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Alabama’s Troy University Faces Lawsuit for Unconstitutional Speech Code, Censorship

Foundation for Individual Rights and Expression

MONTGOMERY, Ala., October 31, 2005—Today, the Foundation for Individual Rights in Education (FIRE) targeted the fifth university in its highly successful Speech Code Litigation project.

Attorneys filed a federal lawsuit against Troy University in Alabama for violating the First Amendment by maintaining a restrictive speech code and censoring student artwork. FIRE’s continued effort to systematically demolish unconstitutional campus speech restrictions has already tasted victory at Shippensburg University in Pennsylvania, Texas Tech University, the State University of New York at Brockport, and California’s Citrus College.

FIRE Legal Network attorneys Jim Parkman and William White of Parkman, Adams, and White in Dothan, Ala., with assistance from Gabriel Sterling of Troutman Sanders LLP in Washington, D.C., filed the lawsuit on behalf of Blake Dews, a senior art major at Troy’s main campus.

“The case against Troy University is yet another step in FIRE’s effort to rid the nation of scandalous and unconstitutional speech codes on college campuses,” noted FIRE President David French. “Speech codes like the one in effect at Troy University are incompatible with a free society.”

Despite its obligation as a public university to uphold the First Amendment, and its explicit assurance to students that it will respect the rights of students to “[f]ree inquiry, expression, and assembly,” Troy’s speech code is extraordinarily overbroad and vague. Troy’s handbook states, for instance, that a student can face punishment up to and including expulsion for “indecent… expression”; “[a]ny activity that creates a mentally abusive, oppressive, or harmful situation for another;” and for “[u]se of the mail, telephone, computer and electronic messages, or any other means of communication to insult…or demean another.”

“If insulting or demeaning people is grounds for expulsion at Troy, I am surprised there are any students left on campus,” remarked FIRE Director of Legal and Public Advocacy Greg Lukianoff. “Comedians, politicians, activists, or any others who dare to criticize apparently have no place there.”

The school has also declared “jokes, or other verbal, graphic, or physical conduct relating to” characteristics including “age” and “religion” to be harassment, and also bans “derogatory or demeaning comments about gender, whether sexual or not,” “gossip,” or “suggestive” and “insulting” comments.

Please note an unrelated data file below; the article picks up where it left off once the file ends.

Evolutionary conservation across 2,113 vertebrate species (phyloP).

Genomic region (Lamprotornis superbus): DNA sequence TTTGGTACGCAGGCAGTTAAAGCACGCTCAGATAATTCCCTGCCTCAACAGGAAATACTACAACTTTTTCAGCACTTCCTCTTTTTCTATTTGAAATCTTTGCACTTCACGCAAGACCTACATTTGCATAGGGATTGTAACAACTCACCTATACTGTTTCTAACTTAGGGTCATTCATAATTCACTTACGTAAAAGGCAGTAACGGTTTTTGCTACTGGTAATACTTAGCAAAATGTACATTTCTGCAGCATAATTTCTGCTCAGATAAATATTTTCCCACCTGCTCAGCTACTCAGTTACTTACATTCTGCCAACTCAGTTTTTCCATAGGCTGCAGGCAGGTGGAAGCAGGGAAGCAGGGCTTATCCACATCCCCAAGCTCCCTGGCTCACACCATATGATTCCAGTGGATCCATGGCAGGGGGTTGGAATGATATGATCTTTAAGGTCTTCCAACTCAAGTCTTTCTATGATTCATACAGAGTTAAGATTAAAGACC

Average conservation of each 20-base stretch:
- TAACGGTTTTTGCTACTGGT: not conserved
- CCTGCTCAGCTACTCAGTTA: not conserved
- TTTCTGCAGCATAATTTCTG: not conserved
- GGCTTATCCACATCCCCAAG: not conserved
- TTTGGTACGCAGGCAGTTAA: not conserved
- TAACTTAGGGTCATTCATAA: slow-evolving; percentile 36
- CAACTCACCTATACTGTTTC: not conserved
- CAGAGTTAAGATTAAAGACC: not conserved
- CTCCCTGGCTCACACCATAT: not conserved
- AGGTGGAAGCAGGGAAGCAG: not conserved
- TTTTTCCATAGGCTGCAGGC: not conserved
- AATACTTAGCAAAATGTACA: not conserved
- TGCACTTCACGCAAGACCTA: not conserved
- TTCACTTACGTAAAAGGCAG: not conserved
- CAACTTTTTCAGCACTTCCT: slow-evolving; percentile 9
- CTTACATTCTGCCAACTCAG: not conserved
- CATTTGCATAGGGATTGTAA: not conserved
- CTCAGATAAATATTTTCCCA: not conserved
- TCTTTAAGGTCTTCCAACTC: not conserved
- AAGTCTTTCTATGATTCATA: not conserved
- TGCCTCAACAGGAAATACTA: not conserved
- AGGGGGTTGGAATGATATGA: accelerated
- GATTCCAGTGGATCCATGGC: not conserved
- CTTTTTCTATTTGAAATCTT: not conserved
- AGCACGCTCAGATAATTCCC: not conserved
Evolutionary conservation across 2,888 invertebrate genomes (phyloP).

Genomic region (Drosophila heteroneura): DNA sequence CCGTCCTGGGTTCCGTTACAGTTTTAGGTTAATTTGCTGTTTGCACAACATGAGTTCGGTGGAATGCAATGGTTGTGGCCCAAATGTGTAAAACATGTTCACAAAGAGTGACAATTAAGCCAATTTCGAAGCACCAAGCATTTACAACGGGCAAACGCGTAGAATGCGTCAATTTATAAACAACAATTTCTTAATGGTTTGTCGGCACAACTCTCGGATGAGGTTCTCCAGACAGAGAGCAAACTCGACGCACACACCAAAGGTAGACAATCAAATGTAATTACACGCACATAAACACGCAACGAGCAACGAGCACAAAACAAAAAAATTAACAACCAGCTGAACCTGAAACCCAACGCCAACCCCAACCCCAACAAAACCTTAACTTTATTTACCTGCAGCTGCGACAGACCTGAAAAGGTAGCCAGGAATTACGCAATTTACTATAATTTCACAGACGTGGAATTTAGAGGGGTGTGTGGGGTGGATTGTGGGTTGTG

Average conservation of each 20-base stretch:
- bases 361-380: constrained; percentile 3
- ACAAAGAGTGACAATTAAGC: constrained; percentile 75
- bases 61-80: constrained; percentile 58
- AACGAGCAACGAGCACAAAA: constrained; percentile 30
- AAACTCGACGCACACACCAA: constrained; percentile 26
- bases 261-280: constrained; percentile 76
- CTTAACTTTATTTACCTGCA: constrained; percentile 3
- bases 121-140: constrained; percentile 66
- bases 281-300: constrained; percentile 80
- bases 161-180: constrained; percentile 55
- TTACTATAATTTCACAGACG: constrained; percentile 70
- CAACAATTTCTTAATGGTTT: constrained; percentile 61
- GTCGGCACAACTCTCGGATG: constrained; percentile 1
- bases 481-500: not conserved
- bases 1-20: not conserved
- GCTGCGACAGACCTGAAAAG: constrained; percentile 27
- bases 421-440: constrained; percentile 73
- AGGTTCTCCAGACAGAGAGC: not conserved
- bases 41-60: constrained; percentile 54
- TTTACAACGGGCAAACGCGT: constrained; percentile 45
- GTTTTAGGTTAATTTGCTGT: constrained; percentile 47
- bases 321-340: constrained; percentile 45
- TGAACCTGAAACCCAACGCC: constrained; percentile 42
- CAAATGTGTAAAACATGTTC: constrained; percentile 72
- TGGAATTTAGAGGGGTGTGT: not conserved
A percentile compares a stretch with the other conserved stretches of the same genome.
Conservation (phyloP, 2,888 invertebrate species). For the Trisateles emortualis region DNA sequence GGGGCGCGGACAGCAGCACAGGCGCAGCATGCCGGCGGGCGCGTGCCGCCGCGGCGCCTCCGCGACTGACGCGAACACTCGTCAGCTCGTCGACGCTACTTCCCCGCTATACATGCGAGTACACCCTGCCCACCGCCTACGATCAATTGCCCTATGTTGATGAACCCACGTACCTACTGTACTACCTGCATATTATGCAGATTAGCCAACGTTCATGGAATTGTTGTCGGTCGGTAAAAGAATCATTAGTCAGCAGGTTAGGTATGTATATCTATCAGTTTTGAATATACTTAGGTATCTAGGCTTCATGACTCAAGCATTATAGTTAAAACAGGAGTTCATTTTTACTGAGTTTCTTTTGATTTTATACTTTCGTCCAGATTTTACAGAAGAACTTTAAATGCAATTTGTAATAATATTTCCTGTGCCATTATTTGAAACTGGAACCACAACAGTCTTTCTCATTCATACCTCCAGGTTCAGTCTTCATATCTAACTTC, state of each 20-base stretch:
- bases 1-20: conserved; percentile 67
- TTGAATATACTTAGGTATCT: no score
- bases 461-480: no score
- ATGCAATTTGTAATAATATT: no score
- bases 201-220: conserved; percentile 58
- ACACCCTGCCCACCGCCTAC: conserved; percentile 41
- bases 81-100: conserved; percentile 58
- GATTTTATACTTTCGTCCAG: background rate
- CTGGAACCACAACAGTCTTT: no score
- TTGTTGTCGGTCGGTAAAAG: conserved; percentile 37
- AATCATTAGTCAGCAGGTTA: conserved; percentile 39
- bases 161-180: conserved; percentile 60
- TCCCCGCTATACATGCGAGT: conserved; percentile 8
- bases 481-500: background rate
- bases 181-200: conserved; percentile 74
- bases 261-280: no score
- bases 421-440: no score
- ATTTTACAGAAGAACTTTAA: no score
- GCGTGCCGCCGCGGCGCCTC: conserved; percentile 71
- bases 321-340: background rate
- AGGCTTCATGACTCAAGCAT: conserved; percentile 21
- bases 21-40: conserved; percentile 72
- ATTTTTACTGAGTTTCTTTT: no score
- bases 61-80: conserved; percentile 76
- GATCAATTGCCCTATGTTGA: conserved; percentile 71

“No school that is bound by the First Amendment can ban categories as broad and amorphous as ‘gossip’ or ‘suggestive comments,’” stated FIRE’s Lukianoff. “Such absurdly unconstitutional policies not only harm debate and candor on campus, but also dangerously trivialize real harassment.”

Beyond enacting unconstitutional policies, Troy has also engaged in unconstitutional art censorship. In the fall semester of 2003, plaintiff Blake Dews, an art student, was assigned to create an original work of art on the theme of “birth.” Dews created a photographic display on that theme, including several photos that featured nude models. Dews’ artwork was not even close to the definition of obscenity under federal or state law, nor was it the only one that included nudity. A sign was also posted in the entrance of the exhibit advising patrons that the exhibit contained some nudity, so that no visitors would be exposed unexpectedly to photographs they might find offensive.

Dews received an “A” and won an award for the artwork. Yet in early 2004, Dews was notified by his professor that three of the photos featuring nudity would have to be removed. Dews refused to remove the photos, and upon returning to the exhibit found that the three photos had been removed without his permission, although other exhibits with nudity remained untouched.

“What is particularly ironic here is that the Supreme Court has determined that if something has a redeeming artistic value, it is by definition not obscene,” attorney Gabriel Sterling said. “The very fact that Blake received an ‘A’ and an award for his art should have made the university aware that the artwork was constitutionally protected expression.”

“A true injustice was done this young man by having the artwork taken out after it was set up, after grades were given, and after the school knew what the situation was,” attorney Jim Parkman concluded. “It turned out to be an unwarranted embarrassment, humiliating and shaming Blake’s good name.”

The lawsuit, filed today in U.S. District Court for the Middle District of Alabama, also charges Troy with breach of contract, unlawful conditions placed on the receipt of state benefits, and denial of due process and of equal protection of the law.

FIRE is a nonprofit educational foundation that unites civil rights and civil liberties leaders, scholars, journalists, and public intellectuals from across the political and ideological spectrum on behalf of individual rights, due process, freedom of expression, academic freedom, and rights of conscience at our nation’s colleges and universities. Read more about FIRE’s efforts to preserve liberty at Troy University.

David French, President, FIRE: 215-717-3473;

Greg Lukianoff, Director of Legal and Public Advocacy, FIRE: 215-717-3473;

William White, Parkman, Adams, and White: 334-792-1900;

Gabriel Sterling, Troutman Sanders LLP: 202-274-2911;

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